We come to this one by way of Lux Radio Theatre. For the unfamiliar, Lux Radio Theatre was a long-running radio program that initially adapted Broadway shows and then came to adapt movies. Often, the original stars were involved, though sometimes, stars of a similar caliber took their place—and sometimes, completely random people who were unfamiliar even to audiences of the time. On March 27, 1944, Lux Radio Theatre did an adaptation of Phantom Lady, with two of the original stars reprising their roles and Brian Aherne in the Franchot Tone role, which is quite a switch.
A man of about thirty is having a bad evening. He goes into a bar, where he meets a woman. He invites her to go out with him, to have the dinner and see the show he’d been planning to see with someone else. They agree not to name names, not to tell each other anything about themselves. And so they have the dinner and see the show and then part ways. And then when he gets home, he finds his wife murdered. As Scott Henderson, as we now know him to be, discovers this, he also learns that he is the prime suspect—not just because he’s the husband and therefore the obvious prime suspect but because she was murdered with his own tie, strangled so viciously it will have to be cut from her neck.
Oh, also, he’s been having an affair and she wouldn’t give him a divorce, and now he can’t remember any details about the woman he went out with that night. And somehow no one else can remember her, either, despite her making herself conspicuous when they went to the show by wearing the exact same hat as its star did and literally stealing some of the spotlight from her. So he’s convicted, and sentenced to death, and he actually manages to summon an old friend back from a five-year stint in South America to investigate the whole thing for him.
Obviously, the movie loses the affair. We still have Scott (Alan Curtis) and the mystery woman (Fay Helm), but we have acquired a Plucky Young Secretary (Ella Raines) as Carol Richman instead of a woman with whom he’s in love and for whom he was hoping to divorce his wife. Because, you know, Code. But Jack Marlowe (Tone) is still there and still summoned from South America and still goes about in the full knowledge that his best friend will die if the mystery woman is not proven to exist and proven to have been with Scott at the time the murder took place.
The detective tells Scott in the book that one of the reasons he comes to believe that he’s telling the truth is that any liar would bother making up some sort of description for the mystery woman, and Scott does not. Honestly he kind of comes across as having mild face-blindness, which is a thing, because he literally cannot remember any detail of the mystery woman. He doesn’t ever make anything up about her, just describe the hat and keep insisting that he gets like that, where he can’t remember faces.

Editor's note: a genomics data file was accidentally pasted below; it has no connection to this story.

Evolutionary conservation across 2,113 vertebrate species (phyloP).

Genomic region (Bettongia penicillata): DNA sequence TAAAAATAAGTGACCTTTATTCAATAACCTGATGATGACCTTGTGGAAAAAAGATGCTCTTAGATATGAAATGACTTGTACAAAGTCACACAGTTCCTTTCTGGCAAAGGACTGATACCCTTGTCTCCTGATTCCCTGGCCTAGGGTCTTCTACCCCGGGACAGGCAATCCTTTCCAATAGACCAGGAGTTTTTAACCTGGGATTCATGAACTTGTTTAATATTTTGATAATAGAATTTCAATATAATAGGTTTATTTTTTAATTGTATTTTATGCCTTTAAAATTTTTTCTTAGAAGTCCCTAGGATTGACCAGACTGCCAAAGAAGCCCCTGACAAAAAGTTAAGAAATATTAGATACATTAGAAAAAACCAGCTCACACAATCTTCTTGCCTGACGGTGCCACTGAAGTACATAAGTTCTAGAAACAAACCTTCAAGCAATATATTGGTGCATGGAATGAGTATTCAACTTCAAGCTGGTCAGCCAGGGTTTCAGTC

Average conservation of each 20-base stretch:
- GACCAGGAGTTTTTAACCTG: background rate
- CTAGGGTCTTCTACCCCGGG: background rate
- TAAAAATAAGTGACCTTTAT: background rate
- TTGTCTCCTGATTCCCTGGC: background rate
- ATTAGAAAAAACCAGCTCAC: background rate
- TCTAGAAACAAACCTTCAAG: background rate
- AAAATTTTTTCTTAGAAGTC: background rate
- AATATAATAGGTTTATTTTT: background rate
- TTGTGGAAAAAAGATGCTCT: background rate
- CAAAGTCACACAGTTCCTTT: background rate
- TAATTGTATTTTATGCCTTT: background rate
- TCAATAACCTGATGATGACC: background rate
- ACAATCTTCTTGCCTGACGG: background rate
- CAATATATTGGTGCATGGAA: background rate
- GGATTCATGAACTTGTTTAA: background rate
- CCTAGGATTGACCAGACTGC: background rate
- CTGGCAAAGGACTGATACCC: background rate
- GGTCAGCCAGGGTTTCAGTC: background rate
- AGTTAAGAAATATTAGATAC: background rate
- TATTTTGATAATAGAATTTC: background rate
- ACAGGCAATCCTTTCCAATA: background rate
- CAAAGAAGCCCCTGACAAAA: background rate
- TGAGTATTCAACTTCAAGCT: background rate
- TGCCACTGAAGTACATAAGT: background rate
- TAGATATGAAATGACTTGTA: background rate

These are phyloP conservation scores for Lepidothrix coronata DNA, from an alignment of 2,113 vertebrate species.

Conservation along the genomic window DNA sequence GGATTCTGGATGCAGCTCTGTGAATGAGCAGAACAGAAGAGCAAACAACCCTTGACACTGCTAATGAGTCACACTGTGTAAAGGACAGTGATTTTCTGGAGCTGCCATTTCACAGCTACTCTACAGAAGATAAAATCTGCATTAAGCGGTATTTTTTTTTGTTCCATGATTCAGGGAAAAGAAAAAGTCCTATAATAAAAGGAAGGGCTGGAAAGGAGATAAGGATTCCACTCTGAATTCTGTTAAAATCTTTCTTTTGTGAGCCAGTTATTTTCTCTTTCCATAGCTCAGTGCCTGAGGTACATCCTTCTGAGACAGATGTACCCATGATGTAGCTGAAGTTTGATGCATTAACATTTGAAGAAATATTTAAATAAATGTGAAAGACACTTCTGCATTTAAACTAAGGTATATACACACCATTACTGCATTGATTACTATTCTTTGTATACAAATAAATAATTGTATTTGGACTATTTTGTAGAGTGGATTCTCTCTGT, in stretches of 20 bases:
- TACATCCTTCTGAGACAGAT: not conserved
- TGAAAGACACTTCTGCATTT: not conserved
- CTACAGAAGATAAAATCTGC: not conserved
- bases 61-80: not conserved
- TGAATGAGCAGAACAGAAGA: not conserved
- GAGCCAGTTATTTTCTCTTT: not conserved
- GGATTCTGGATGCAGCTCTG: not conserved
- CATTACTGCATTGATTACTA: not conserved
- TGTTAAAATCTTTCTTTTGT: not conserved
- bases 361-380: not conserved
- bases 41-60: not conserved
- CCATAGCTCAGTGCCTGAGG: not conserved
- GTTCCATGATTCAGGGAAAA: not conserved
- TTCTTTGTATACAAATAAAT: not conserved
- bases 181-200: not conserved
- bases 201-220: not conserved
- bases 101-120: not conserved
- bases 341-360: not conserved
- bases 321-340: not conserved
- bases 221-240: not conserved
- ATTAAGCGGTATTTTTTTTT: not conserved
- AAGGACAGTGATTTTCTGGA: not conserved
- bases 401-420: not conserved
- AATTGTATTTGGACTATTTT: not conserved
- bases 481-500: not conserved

Which leads to the second thought I have—there is simply not enough evidence to convict Scott of murder. I have reasonable doubt even not knowing that he didn’t do it. To believe the prosecution, you’d have to believe that he murdered his wife, then went off and had a full dinner and went to a fun show. What’s more, it’s not entirely believable that literally no one who was at the show would remember the incident with the hat as described in the book. Sure, you’d have a better chance if you could prove that the woman was with him at 6:10 (the movie moves everything back two hours for some reason), but proving she exists would go a long way to proving Scott’s story.
Things move very fast in the book. Each chapter, and I quite like this conceit, starts with how long there is until the execution. Even the first one, before the murder has happened—or at least before we know it’s happened, for most of the chapter—starts that way. Cornell Woolrich, who wrote it under the name William Irish, did a fine job of writing even if some of the book’s plot does not entirely make sense. It’s got some beautiful description in it, and it manages to be hardboiled without being cliché about it. The movie’s fine, and the Lux Radio Theatre captured out interest almost despite ourselves, but if you’re going to pick one, go for the book.
Next month, we’re going back to Disney for The Horse in the Grey Flannel Suit. The movie stars Dean Jones and a very young Kurt Russell; I’ve never read the book before. Is it any good? We’ll all find out together! And to help me acquire a copy, you can support my Patreon or Ko-fi!